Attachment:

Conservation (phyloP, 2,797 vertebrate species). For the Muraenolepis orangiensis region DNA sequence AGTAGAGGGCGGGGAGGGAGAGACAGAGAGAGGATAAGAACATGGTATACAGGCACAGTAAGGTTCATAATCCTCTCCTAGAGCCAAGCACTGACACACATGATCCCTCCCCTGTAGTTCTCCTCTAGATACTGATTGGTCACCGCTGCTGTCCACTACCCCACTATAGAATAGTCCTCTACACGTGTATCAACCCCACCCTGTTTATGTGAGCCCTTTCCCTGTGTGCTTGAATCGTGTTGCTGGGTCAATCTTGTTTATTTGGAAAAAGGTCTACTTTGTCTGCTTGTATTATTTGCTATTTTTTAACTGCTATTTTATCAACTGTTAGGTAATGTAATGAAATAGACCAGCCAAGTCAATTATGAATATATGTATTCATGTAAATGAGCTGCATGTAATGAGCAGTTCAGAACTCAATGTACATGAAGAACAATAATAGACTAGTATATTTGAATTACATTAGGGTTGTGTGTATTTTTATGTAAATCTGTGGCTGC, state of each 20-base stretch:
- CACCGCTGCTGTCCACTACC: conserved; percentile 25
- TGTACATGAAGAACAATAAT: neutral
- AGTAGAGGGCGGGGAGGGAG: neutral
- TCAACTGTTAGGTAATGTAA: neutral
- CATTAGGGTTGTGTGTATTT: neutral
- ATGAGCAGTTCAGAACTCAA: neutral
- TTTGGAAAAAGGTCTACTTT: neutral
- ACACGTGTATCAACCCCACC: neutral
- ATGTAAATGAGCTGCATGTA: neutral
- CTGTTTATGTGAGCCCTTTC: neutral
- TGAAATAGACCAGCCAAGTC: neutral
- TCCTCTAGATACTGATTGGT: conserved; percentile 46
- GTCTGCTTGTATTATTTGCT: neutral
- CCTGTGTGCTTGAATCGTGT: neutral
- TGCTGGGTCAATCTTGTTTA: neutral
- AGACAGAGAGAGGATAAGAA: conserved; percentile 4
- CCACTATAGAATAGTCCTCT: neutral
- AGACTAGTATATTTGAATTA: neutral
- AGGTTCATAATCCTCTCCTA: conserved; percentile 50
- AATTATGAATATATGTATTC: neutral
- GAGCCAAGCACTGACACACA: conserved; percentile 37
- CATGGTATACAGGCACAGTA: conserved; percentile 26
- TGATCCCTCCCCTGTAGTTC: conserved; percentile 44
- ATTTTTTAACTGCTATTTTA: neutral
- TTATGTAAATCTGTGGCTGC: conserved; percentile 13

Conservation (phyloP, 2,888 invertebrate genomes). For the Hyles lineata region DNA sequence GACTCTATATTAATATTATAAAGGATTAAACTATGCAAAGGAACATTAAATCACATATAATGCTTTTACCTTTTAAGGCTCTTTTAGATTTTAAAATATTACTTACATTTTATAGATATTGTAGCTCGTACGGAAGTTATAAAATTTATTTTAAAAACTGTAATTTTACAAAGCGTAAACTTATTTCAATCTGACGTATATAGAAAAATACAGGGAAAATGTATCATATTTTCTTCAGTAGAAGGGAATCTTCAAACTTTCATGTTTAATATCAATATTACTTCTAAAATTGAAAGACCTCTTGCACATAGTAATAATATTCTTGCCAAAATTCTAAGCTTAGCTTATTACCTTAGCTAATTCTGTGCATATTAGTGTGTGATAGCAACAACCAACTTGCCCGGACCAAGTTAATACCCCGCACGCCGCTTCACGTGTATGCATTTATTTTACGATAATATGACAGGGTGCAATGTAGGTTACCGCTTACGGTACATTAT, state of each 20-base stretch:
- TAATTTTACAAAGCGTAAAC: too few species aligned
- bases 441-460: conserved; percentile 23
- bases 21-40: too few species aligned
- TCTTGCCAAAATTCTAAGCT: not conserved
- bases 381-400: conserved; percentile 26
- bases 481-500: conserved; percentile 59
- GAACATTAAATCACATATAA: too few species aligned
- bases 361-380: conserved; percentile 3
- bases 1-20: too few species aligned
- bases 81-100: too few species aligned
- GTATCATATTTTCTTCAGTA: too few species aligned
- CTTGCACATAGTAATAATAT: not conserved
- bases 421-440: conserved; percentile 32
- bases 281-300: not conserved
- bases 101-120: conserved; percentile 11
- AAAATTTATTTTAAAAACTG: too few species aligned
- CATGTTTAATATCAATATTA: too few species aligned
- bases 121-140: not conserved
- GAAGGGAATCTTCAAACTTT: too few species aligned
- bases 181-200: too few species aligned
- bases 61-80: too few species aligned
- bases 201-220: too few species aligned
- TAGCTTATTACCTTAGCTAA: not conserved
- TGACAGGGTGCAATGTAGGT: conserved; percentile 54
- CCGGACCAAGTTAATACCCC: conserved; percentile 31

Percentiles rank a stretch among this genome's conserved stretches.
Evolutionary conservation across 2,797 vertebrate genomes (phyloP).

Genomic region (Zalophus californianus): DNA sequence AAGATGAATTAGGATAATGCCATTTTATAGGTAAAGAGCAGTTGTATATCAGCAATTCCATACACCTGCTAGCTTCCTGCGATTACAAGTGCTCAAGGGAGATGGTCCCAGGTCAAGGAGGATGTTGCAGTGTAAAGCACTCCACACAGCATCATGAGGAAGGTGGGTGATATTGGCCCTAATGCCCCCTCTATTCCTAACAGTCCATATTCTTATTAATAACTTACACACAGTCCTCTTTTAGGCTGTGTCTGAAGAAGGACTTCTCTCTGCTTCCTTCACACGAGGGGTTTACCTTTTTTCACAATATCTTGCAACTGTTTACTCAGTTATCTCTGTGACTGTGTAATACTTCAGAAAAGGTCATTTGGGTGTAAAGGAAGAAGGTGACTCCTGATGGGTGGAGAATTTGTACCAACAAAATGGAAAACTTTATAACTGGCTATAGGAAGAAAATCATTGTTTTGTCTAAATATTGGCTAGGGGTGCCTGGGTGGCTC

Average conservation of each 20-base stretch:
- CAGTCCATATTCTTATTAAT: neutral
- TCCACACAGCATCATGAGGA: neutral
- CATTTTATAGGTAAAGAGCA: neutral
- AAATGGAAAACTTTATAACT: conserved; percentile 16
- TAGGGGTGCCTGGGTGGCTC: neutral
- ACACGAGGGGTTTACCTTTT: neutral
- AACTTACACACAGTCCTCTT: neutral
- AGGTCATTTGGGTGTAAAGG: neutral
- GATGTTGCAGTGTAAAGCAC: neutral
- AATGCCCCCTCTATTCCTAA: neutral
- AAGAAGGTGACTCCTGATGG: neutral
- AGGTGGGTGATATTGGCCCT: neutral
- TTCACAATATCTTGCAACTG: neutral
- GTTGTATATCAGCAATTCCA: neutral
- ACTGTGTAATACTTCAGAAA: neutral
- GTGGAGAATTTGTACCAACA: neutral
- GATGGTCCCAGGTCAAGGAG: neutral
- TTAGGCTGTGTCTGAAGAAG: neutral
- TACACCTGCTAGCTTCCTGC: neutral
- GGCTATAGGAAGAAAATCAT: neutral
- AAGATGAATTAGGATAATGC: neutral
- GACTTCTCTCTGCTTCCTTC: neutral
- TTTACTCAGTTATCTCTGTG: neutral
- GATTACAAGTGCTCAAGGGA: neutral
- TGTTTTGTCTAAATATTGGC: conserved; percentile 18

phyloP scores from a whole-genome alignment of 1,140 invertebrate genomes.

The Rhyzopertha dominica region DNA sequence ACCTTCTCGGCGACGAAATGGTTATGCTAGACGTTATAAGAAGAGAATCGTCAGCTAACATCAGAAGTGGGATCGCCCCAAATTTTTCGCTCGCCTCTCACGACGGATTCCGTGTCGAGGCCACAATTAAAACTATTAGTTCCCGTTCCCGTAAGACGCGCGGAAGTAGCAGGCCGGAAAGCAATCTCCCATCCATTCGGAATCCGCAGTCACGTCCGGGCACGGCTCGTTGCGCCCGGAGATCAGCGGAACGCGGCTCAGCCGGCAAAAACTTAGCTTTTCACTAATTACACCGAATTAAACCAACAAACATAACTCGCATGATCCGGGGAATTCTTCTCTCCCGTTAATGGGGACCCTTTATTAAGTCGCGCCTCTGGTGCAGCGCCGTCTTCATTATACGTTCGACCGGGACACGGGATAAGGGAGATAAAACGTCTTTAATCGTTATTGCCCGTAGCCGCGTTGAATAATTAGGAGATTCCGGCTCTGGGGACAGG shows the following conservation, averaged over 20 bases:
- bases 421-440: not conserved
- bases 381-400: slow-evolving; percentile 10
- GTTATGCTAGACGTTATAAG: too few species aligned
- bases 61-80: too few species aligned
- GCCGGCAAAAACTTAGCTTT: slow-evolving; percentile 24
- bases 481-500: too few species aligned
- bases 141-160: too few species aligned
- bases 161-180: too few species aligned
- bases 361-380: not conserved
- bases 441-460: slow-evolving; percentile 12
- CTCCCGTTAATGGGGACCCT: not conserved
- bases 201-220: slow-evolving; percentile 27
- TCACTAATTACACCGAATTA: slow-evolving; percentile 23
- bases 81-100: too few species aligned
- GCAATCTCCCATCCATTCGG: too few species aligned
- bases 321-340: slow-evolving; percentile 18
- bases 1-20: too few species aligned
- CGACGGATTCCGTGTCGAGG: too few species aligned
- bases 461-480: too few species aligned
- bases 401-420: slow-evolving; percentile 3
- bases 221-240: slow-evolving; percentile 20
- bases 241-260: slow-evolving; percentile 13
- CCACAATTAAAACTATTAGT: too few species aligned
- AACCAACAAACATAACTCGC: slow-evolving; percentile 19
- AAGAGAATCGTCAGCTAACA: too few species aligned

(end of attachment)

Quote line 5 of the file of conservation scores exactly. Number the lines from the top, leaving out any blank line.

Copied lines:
- TCAACTGTTAGGTAATGTAA: neutral